"There are many things you have not seen."
Zhang Yimou has done serious dramas. He’s done big wuxia action films, but he hasn’t had a success in a while and perhaps it should come as no surprise that his newest film is designed to be a big fantasy action blockbuster – a legend about the Great Wall of China and the dragons the people were trying to thwart. While it’s been a success in China and the rest of the world, though, it opened third at the US box office, likely due to its terrible trailers that sold it poorly. But is the film any good? Join us – Pete Wright and Andy Nelson – as we wrap up our Zhang Yimou series with his 2016 film The Great Wall.
We talk about why this film surprised us quite a bit and how, even with some big problems, we both ended up having fun times with the film. We look at what Zhang brings to the table and what political messages he may be trying to get across with this film. We chat about the cast – notably Matt Damon, Jing Tian, Pedro Pascal, William Defoe and Andy Lau – and how the claims of whitewashing seem absurd; if anything, the film ends up having a nice multicultural feel to it. We look at the cinematography and production design, noting that everything is right up Zhang’s alley. We touch on Ramin Djawadi’s score and how it works perfectly for the story here. And we debate the numbers, wondering if it’s fair to out-and-out consider this a financial success since it’s made its money back, or if we need to consider it a failure in the bigger picture for not doing what they set out to do with it which was create captive audiences in China as well as the US.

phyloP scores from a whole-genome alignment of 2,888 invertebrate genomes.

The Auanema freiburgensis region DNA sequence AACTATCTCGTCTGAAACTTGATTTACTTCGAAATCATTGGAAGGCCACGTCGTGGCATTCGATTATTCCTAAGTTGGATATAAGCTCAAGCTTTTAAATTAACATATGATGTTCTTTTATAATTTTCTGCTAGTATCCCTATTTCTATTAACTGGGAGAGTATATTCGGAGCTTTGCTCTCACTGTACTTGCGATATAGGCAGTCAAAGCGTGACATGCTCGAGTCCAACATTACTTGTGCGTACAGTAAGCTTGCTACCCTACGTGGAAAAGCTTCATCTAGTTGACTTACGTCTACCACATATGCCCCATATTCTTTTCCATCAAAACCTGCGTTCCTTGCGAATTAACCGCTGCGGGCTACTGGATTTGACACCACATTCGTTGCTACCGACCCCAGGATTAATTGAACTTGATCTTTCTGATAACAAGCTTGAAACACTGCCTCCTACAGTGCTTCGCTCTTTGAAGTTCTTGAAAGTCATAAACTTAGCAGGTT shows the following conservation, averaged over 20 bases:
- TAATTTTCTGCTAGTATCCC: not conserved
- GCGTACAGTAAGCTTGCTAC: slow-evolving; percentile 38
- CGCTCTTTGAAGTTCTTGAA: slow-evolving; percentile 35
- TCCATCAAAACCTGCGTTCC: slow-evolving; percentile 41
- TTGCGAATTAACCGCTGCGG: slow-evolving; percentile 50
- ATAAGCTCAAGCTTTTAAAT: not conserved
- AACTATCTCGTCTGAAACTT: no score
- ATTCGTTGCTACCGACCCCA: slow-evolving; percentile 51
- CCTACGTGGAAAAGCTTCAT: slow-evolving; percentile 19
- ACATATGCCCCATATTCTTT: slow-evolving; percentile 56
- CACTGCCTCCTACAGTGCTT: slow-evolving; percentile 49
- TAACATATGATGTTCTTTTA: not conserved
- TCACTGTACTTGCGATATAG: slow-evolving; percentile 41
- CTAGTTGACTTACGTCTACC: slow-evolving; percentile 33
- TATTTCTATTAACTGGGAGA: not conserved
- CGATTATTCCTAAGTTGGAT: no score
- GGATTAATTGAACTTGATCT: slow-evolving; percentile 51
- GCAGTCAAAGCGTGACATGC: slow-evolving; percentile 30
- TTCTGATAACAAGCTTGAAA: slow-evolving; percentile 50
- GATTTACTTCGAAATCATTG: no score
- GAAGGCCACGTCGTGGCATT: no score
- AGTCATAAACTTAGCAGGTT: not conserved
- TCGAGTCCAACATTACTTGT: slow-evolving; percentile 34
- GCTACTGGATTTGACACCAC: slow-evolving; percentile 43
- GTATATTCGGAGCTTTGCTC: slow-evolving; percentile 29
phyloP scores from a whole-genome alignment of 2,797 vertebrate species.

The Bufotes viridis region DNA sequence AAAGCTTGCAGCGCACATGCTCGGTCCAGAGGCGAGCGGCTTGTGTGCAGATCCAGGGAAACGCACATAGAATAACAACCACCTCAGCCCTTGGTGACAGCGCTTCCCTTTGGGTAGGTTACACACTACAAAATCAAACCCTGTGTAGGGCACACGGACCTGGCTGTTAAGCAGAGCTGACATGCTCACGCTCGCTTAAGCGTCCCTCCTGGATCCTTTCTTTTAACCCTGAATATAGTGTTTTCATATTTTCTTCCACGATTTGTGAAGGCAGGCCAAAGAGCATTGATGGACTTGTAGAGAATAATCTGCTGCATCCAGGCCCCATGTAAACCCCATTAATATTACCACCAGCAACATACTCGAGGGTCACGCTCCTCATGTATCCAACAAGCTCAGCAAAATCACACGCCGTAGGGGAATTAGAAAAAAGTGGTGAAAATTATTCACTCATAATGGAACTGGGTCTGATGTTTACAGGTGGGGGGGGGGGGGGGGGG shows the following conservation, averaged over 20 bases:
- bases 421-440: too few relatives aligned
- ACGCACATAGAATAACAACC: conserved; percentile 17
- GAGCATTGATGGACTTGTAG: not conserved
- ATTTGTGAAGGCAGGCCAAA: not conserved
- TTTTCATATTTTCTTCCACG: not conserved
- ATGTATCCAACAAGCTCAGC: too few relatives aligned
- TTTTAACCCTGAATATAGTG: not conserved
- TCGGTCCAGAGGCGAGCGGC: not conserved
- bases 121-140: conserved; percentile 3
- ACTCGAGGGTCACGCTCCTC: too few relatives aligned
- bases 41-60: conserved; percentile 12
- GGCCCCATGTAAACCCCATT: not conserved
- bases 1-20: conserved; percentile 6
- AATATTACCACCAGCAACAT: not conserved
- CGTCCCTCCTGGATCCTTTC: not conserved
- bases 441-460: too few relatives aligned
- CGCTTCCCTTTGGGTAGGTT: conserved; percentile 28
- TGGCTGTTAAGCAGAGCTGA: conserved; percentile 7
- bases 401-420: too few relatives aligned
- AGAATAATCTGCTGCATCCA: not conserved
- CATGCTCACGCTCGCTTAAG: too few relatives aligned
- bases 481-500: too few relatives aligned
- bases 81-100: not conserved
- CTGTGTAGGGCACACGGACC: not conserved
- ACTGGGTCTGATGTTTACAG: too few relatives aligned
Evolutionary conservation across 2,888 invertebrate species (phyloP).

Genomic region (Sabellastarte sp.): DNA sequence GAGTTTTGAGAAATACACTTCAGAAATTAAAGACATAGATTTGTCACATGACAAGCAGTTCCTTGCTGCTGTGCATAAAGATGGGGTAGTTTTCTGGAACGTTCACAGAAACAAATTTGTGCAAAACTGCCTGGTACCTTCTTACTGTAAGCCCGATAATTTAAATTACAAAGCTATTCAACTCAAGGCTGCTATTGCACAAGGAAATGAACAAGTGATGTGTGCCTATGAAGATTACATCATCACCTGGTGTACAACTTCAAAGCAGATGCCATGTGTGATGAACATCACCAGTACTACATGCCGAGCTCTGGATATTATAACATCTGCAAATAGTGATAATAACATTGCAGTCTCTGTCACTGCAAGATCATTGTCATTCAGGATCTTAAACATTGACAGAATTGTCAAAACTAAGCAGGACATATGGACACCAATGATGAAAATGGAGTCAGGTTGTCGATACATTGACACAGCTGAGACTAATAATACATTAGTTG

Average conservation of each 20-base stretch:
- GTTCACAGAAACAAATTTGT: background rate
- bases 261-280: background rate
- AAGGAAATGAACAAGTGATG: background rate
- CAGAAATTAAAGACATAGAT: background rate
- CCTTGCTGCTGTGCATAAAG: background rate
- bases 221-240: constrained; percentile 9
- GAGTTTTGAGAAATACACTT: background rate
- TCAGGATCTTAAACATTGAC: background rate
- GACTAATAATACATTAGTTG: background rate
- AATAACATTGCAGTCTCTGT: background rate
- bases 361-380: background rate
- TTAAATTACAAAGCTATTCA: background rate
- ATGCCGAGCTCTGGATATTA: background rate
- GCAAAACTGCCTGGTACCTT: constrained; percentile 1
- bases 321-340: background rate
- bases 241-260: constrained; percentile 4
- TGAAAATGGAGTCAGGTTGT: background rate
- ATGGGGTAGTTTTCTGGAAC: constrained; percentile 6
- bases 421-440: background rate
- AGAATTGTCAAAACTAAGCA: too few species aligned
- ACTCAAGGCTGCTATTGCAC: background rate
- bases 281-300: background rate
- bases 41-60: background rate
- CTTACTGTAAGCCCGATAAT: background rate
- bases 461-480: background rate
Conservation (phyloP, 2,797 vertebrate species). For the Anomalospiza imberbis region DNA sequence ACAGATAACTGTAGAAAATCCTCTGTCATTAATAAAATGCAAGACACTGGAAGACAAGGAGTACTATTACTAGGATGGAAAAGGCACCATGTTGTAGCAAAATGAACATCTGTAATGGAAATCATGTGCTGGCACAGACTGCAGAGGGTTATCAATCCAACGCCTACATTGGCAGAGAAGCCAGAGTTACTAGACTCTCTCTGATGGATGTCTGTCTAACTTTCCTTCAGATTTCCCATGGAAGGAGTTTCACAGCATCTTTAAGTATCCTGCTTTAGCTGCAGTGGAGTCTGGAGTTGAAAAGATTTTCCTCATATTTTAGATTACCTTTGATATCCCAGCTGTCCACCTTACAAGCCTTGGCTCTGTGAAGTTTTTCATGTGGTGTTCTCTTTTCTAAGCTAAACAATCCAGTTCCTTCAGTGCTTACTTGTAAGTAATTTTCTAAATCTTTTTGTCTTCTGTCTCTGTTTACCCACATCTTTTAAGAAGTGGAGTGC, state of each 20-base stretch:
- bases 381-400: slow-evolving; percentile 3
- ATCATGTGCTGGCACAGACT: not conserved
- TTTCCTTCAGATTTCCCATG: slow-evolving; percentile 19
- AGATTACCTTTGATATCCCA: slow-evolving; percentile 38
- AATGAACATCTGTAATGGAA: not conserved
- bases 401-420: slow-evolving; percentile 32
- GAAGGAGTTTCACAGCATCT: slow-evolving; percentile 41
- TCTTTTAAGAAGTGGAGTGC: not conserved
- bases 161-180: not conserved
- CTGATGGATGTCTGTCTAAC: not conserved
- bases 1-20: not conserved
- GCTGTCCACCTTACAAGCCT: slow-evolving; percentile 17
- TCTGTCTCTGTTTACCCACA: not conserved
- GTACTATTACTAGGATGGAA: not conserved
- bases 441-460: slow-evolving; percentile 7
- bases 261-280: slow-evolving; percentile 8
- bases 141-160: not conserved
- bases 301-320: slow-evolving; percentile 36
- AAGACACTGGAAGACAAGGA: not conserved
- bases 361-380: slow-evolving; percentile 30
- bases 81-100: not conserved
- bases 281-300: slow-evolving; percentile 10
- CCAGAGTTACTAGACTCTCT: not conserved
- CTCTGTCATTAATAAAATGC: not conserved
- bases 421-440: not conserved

Did Zhang make the right choice in making this film? Is it going to be considered a success or will it flop in the US? We’re curious to see how history holds this film up. So check out the movie – you’ll probably have more fun with it than you were expecting – then tune in to this week’s show.
- Watch this film: iTunes • Amazon • [Netflix][netflix] • [Hulu]
- Original theatrical trailer
- Original poster artwork
Trailers of the Week
When the movie ends, our conversation begins.
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